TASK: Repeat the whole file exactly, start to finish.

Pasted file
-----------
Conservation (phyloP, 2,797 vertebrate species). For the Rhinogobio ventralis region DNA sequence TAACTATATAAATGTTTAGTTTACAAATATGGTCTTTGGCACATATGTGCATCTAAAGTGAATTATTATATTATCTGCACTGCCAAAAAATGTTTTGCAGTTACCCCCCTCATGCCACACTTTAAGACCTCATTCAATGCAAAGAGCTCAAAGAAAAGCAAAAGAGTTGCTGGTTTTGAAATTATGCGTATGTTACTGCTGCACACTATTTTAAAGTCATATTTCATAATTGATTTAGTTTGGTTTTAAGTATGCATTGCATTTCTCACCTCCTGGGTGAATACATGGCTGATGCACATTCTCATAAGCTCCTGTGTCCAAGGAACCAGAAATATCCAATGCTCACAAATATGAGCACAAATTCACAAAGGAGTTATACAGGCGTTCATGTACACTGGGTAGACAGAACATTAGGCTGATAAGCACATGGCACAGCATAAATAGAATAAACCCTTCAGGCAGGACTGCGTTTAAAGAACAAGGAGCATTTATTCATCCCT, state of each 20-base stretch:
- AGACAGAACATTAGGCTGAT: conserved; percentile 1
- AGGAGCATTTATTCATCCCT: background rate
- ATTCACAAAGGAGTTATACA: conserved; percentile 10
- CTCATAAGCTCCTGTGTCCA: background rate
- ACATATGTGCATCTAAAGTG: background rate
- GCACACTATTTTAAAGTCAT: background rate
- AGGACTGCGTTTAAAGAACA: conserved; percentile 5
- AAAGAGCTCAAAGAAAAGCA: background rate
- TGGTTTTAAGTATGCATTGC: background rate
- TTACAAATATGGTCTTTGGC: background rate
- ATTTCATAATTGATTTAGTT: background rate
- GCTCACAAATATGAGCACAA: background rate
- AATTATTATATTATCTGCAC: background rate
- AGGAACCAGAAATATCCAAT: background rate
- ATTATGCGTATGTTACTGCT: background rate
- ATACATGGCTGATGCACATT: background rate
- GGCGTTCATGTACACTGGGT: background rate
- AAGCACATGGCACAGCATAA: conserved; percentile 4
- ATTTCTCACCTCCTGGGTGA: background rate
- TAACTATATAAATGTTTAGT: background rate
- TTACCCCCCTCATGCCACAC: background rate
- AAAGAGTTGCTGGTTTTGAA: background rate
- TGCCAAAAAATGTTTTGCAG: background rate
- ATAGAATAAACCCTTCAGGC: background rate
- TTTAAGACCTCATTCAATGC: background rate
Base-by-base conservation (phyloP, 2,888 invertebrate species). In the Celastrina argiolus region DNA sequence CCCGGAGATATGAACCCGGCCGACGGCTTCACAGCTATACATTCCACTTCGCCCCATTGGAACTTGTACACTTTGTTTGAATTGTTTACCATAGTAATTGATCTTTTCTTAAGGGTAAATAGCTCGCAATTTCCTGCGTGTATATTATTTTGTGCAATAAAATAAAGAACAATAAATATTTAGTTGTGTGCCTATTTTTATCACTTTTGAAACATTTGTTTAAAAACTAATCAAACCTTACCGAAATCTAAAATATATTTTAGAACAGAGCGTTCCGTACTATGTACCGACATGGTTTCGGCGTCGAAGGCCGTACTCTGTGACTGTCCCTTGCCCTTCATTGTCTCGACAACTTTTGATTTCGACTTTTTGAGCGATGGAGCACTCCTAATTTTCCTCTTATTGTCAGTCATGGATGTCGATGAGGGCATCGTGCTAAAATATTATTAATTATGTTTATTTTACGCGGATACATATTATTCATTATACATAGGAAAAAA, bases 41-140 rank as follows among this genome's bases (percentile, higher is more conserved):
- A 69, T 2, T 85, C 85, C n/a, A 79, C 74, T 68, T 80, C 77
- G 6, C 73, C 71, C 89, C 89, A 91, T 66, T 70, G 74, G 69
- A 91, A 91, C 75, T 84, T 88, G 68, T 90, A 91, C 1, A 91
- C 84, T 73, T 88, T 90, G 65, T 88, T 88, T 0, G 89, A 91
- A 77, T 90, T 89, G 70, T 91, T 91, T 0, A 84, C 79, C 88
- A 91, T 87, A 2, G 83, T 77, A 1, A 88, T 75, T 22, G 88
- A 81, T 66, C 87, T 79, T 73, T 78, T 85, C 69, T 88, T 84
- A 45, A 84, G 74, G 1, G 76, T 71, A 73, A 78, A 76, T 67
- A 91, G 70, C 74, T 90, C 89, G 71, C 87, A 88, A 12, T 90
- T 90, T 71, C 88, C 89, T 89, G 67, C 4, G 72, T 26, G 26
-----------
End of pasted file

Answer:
Conservation (phyloP, 2,797 vertebrate species). For the Rhinogobio ventralis region DNA sequence TAACTATATAAATGTTTAGTTTACAAATATGGTCTTTGGCACATATGTGCATCTAAAGTGAATTATTATATTATCTGCACTGCCAAAAAATGTTTTGCAGTTACCCCCCTCATGCCACACTTTAAGACCTCATTCAATGCAAAGAGCTCAAAGAAAAGCAAAAGAGTTGCTGGTTTTGAAATTATGCGTATGTTACTGCTGCACACTATTTTAAAGTCATATTTCATAATTGATTTAGTTTGGTTTTAAGTATGCATTGCATTTCTCACCTCCTGGGTGAATACATGGCTGATGCACATTCTCATAAGCTCCTGTGTCCAAGGAACCAGAAATATCCAATGCTCACAAATATGAGCACAAATTCACAAAGGAGTTATACAGGCGTTCATGTACACTGGGTAGACAGAACATTAGGCTGATAAGCACATGGCACAGCATAAATAGAATAAACCCTTCAGGCAGGACTGCGTTTAAAGAACAAGGAGCATTTATTCATCCCT, state of each 20-base stretch:
- AGACAGAACATTAGGCTGAT: conserved; percentile 1
- AGGAGCATTTATTCATCCCT: background rate
- ATTCACAAAGGAGTTATACA: conserved; percentile 10
- CTCATAAGCTCCTGTGTCCA: background rate
- ACATATGTGCATCTAAAGTG: background rate
- GCACACTATTTTAAAGTCAT: background rate
- AGGACTGCGTTTAAAGAACA: conserved; percentile 5
- AAAGAGCTCAAAGAAAAGCA: background rate
- TGGTTTTAAGTATGCATTGC: background rate
- TTACAAATATGGTCTTTGGC: background rate
- ATTTCATAATTGATTTAGTT: background rate
- GCTCACAAATATGAGCACAA: background rate
- AATTATTATATTATCTGCAC: background rate
- AGGAACCAGAAATATCCAAT: background rate
- ATTATGCGTATGTTACTGCT: background rate
- ATACATGGCTGATGCACATT: background rate
- GGCGTTCATGTACACTGGGT: background rate
- AAGCACATGGCACAGCATAA: conserved; percentile 4
- ATTTCTCACCTCCTGGGTGA: background rate
- TAACTATATAAATGTTTAGT: background rate
- TTACCCCCCTCATGCCACAC: background rate
- AAAGAGTTGCTGGTTTTGAA: background rate
- TGCCAAAAAATGTTTTGCAG: background rate
- ATAGAATAAACCCTTCAGGC: background rate
- TTTAAGACCTCATTCAATGC: background rate
Base-by-base conservation (phyloP, 2,888 invertebrate species). In the Celastrina argiolus region DNA sequence CCCGGAGATATGAACCCGGCCGACGGCTTCACAGCTATACATTCCACTTCGCCCCATTGGAACTTGTACACTTTGTTTGAATTGTTTACCATAGTAATTGATCTTTTCTTAAGGGTAAATAGCTCGCAATTTCCTGCGTGTATATTATTTTGTGCAATAAAATAAAGAACAATAAATATTTAGTTGTGTGCCTATTTTTATCACTTTTGAAACATTTGTTTAAAAACTAATCAAACCTTACCGAAATCTAAAATATATTTTAGAACAGAGCGTTCCGTACTATGTACCGACATGGTTTCGGCGTCGAAGGCCGTACTCTGTGACTGTCCCTTGCCCTTCATTGTCTCGACAACTTTTGATTTCGACTTTTTGAGCGATGGAGCACTCCTAATTTTCCTCTTATTGTCAGTCATGGATGTCGATGAGGGCATCGTGCTAAAATATTATTAATTATGTTTATTTTACGCGGATACATATTATTCATTATACATAGGAAAAAA, bases 41-140 rank as follows among this genome's bases (percentile, higher is more conserved):
- A 69, T 2, T 85, C 85, C n/a, A 79, C 74, T 68, T 80, C 77
- G 6, C 73, C 71, C 89, C 89, A 91, T 66, T 70, G 74, G 69
- A 91, A 91, C 75, T 84, T 88, G 68, T 90, A 91, C 1, A 91
- C 84, T 73, T 88, T 90, G 65, T 88, T 88, T 0, G 89, A 91
- A 77, T 90, T 89, G 70, T 91, T 91, T 0, A 84, C 79, C 88
- A 91, T 87, A 2, G 83, T 77, A 1, A 88, T 75, T 22, G 88
- A 81, T 66, C 87, T 79, T 73, T 78, T 85, C 69, T 88, T 84
- A 45, A 84, G 74, G 1, G 76, T 71, A 73, A 78, A 76, T 67
- A 91, G 70, C 74, T 90, C 89, G 71, C 87, A 88, A 12, T 90
- T 90, T 71, C 88, C 89, T 89, G 67, C 4, G 72, T 26, G 26